“Chief Architect and Vice President of eBay AI and Platforms Sanjeev Katariya said AI is woven into all aspects of its platform and touches every experience within eBay.
“We have over two decades of data and customer insights that we use to train our algorithms and make our AI smarter,” Katariya said. “Every time a user interacts with the marketplace, the AI learns and provides feedback so we can create a better experience.The advances have been accelerated by developments in deep learning that allows us — and others — to make longer strides in how we process data.”
Of particular interest to sellers: eBay is using artificial intelligence in search, personalization, recommendation systems, and insights and discovery – as well as computer vision, machine translation, and natural language processing.
“AI has become the key to understanding buyer behavior and removing friction to ensure we’re serving up the best experiences,” Katariya said.”
“Our [technique] can be immensely helpful, as out of 284,807 samples we can safely rule out 139,220 [transactions],” they wrote.
If you’ve purchased or sold something on eBay recently, you might have encountered the system in action. The researchers coyly noted that it was successful in picking out fraudulent transactions in data from an “ecommerce platform”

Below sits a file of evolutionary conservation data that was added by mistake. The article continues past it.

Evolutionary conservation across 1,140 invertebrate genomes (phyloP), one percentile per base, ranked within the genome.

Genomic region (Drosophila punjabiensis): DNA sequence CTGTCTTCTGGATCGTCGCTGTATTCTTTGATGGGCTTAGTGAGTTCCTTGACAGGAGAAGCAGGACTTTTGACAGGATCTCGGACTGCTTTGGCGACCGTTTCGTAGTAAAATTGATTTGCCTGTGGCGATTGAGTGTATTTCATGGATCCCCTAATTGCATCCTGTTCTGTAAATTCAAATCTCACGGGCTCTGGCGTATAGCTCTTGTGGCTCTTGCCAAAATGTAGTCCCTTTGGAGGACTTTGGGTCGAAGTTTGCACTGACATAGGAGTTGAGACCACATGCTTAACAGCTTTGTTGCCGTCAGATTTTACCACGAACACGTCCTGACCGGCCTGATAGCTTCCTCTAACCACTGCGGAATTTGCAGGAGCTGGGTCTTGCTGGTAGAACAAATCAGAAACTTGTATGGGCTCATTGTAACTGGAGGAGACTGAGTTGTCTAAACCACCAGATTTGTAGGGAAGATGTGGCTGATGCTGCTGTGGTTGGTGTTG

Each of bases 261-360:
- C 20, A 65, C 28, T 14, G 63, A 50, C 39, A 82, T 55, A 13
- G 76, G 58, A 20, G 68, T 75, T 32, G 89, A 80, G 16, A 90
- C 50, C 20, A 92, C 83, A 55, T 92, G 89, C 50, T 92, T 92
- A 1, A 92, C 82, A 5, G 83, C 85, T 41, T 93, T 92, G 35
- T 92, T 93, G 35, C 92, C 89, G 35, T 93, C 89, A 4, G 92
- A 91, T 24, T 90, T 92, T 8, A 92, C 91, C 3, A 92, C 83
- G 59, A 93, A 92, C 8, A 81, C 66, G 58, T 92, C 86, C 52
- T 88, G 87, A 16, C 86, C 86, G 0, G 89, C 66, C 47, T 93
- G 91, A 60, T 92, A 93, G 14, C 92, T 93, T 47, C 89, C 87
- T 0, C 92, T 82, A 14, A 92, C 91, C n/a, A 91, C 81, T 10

“And going beyond keywords to search for products, eBay launched eBay ShopBot for its users. The app runs on Facebook Messenger and lets shoppers interact with a chatbot using text message, speech or image. According to eBay, the goal of the app is to provide the services of a personal shopper by giving tailored search results.
Sunil Gopinath, CEO of Rakuten India, explains in an interview with Factor Daily that they use the same technology for different applications. Additionally, he said, “Out of over 70 services we have, almost 30 services will be enabled with AI chatbots by the end of . The objectives are to improve customer satisfaction significantly and also sales productivity. We’re partnering with IBM Watson to enable those AI chatbot engines.”
Working on artificial intelligence has brought improvements in customer service, according to the company (Flipkart). A report in the Hindu Business Line on the company’s net promoter score (a measurement of a customer’s likelihood of recommending a company’s services or products) claims an increase of 14 percent in the middle of 2017, growth of 14 percent in customer resolution and a drop of 25 percent in customer pain. The company attributes these improvements to chatbots that were launched in April 2017.”
Last week the retail conference Shoptalk, a veritable “who’s who” list of retail execs and industry experts, was held in Copenhagen, Sweden. The hands-down dominating consensus coming out of the conference was that artificial intelligence will play an integral role in traditional retail’s future success. “The clear takeaway is adapt or die….”, remarked one Shoptalk attendee.
EBay’s chief product officer put it like this…“It’s bigger than the web and the mobile revolution combined. By 2020 if we’re not engaged with this technology and making it a meaningful part of our businesses – we are braindead.”